Ask Dr. Job’s chief contributor, Sandra Pesmen, is a member of the Chicago Journalism Hall of Fame and author of “DR. JOB’s Complete Career Guide.”

Winner of several journalism awards, Pesmen is a graduate of the University of Illinois Media College at Urbana, and is listed in several Who’s Who editions. She also has been Corporate Features Editor of Crain Communications Inc., founding Features Editor of Crain’s Chicago Business and a reporter/features writer for The Chicago Daily News.

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Finding Work in Downturn

Don't give up yet. You CAN find a job if you make all the right moves, according to John Challenger, CO of global outplacement consultancy Challenger, Gray & Christmas.
But you must be proactive. No one is going to come to your house asking you to work. You must get out, make noise, and let people know what you can bring to benefit their company. Here are some of Challenger's suggestions:
Advertise your job loss.
If knowing the right people helps to get your foot in the door, then it is essential that the right people know you are seeking a job. An unfortunate obstacle to job search success is pride. Too often people are embarrassed to tell anyone about their job loss, but this secrecy will not provide any job leads.
 
The minute you lose your job or decide you want to change jobs, start telling everyone you know that you are looking. Begin with friends, family and neighbors.
 
Talk to former co-workers and even casual business acquaintances you may have dealt with in your position. Share your plight with people at your house of worship. You can also join new social groups, professional associations and volunteer organizations to expand your circle of potential contacts.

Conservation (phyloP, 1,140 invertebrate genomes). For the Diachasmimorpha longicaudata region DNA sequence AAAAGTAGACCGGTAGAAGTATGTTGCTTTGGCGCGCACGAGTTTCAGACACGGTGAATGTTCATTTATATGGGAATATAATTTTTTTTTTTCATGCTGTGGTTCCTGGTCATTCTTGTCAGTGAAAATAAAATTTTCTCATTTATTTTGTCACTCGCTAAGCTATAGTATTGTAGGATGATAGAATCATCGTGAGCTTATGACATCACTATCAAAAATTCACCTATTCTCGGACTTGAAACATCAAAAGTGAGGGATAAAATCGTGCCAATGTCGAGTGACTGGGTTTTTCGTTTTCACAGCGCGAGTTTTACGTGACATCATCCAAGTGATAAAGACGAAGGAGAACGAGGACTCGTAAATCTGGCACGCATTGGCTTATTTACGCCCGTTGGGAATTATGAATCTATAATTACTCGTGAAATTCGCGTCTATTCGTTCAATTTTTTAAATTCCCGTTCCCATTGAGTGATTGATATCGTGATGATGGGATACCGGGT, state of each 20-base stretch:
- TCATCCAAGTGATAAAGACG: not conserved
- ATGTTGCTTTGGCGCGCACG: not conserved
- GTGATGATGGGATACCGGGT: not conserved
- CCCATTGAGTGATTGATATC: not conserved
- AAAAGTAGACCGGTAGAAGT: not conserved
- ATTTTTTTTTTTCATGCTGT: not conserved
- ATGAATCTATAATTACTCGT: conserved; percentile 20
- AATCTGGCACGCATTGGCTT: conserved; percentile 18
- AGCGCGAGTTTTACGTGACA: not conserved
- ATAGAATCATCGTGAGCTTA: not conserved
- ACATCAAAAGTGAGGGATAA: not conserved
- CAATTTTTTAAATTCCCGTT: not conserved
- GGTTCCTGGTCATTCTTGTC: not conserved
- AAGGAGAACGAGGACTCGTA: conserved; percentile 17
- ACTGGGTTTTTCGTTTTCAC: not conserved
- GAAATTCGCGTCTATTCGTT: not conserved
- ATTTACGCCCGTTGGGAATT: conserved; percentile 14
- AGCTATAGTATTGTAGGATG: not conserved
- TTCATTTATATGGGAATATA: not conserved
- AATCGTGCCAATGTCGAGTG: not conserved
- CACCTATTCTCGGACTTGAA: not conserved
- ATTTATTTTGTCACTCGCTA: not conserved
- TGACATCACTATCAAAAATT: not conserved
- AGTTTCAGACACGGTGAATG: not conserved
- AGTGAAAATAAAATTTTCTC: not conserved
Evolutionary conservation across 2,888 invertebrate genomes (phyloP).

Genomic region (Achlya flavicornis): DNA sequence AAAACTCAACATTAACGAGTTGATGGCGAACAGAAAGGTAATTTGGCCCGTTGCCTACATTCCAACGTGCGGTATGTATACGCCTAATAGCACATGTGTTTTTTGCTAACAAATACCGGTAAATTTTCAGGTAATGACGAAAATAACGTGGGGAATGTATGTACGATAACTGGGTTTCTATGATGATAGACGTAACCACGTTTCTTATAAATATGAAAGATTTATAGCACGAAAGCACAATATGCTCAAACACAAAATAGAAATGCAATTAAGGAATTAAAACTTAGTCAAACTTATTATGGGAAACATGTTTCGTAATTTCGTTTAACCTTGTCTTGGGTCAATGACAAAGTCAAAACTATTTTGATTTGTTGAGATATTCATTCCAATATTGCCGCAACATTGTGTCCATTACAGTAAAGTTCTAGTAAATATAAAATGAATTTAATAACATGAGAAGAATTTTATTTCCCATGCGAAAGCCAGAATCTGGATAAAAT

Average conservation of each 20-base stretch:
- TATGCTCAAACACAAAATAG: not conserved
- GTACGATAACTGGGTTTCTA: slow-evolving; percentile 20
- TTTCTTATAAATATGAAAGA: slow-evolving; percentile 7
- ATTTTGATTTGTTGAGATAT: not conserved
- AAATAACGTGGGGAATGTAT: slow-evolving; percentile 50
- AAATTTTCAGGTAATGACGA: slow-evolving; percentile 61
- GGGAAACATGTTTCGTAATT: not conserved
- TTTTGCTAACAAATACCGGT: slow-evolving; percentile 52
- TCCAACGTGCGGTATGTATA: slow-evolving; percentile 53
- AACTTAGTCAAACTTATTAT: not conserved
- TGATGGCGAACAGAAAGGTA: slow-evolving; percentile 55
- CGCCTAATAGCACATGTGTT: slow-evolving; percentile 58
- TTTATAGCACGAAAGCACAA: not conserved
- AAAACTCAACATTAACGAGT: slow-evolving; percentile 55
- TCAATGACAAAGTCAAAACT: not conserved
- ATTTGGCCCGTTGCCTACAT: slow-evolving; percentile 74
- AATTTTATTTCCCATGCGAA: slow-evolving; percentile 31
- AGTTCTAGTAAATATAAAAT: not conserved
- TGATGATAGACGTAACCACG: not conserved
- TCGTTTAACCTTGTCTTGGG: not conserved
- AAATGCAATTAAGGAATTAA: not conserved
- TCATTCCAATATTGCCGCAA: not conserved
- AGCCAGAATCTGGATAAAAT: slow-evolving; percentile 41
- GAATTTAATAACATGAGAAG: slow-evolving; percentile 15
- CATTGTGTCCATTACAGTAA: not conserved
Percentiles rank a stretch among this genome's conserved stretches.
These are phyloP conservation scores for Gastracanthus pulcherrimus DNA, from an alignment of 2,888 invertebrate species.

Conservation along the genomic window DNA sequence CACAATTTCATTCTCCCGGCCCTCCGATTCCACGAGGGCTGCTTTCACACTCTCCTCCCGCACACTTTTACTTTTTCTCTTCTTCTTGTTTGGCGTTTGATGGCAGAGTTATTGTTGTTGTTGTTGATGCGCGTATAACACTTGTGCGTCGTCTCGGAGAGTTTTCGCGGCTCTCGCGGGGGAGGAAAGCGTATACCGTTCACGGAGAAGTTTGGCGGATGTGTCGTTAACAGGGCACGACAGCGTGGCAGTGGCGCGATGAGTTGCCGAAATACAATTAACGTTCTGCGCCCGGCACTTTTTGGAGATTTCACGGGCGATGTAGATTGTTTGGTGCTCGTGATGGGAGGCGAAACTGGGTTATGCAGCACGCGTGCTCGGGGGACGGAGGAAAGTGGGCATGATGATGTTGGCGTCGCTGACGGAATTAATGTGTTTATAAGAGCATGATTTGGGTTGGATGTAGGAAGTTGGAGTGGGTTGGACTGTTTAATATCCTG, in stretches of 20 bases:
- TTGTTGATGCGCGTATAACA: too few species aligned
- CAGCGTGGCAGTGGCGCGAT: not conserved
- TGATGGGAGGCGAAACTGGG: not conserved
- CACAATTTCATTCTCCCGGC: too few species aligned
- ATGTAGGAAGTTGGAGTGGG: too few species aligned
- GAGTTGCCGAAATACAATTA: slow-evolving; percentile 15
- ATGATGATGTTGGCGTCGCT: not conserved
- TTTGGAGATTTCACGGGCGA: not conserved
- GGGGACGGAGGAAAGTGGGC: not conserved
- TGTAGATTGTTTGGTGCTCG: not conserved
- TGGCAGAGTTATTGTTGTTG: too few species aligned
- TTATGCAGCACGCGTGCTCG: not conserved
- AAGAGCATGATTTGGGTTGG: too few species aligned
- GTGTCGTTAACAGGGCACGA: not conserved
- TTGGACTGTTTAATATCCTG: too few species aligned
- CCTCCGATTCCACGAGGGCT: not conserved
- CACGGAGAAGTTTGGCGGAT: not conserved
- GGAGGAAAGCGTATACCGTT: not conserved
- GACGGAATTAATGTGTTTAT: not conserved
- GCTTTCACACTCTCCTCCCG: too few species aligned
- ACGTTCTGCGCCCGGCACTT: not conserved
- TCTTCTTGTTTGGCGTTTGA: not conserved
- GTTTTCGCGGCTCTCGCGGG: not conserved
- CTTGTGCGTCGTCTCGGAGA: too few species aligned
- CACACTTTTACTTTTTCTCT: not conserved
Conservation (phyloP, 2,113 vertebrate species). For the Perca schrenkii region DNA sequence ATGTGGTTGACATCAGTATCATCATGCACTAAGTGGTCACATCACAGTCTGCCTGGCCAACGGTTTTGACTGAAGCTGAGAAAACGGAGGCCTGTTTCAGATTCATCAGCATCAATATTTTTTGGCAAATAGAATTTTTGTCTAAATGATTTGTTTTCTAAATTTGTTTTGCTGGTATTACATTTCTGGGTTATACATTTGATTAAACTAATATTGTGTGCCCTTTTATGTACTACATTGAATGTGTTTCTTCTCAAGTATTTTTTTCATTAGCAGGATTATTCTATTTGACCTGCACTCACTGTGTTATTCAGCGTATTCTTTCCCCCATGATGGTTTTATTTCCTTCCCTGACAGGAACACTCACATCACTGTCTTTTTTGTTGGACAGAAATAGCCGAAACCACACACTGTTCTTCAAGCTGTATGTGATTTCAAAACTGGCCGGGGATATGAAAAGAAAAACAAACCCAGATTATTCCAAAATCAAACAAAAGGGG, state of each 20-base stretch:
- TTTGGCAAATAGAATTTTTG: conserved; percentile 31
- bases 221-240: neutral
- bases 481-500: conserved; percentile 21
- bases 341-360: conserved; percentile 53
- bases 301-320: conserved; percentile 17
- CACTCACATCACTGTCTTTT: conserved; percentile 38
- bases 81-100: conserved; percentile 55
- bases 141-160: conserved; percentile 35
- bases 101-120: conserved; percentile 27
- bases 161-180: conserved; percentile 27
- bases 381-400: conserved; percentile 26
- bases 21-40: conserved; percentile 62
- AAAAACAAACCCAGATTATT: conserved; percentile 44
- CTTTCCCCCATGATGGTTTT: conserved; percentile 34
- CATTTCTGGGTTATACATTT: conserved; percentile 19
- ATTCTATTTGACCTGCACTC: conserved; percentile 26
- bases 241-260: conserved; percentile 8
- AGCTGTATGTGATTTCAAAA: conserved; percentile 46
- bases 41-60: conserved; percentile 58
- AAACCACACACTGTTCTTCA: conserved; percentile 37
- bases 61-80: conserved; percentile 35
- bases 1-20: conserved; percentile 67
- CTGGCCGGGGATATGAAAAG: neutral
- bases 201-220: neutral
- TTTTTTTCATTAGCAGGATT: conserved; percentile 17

Meet with new people every day (or as often as possible).
Whether it is an official interview, an informational interview or just meeting over lunch with a friend who has extensive contacts in a variety of industries, it is critical to meet face to face with people in your network frequently, if not daily.
 
Electronic mail has made staying in touch with contacts faster and easier, but face-to-face meeting remain the most powerful and effective way to communicate your skills, experience and qualifications as well as obtain the most useful help from your contact, in terms of job search advice, potential contacts and new opportunities.

 
OBTAINING INTERVIEWS
 
Once you have created a list of contacts and job leads, the next step is to begin making phone calls to arrange interviews. In each call, your goal is to contact an "action person," someone who can see you and then offer you a job.
 
Contact the Hiring Authority, Not HR.
Human Resources rarely make the final hiring decision, unless the job opening is in that department. The heads of the various departments determine when new people are needed, so it is critical to get their names. If you want to work in sales, then get the name of the head of sales.
 
The best way to obtain a manager's name is simply by calling the company.
(Avoid telling the switchboard the call is about a job or else face transfer to human resources).
 
Seek Interviews When Others Are Not.
Oftentimes, the key to obtaining an interview is having the flexibility to fit into the interviewer's busy schedule. Since you are meeting with a manager, not human resources, chances are the person is very busy with several projects in addition to hiring someone. Let the interviewer know that you are willing to meet before or after hours, on the weekends or at a location other than the office.

Start moving and don't stop until you hear, "Welcome aboard."

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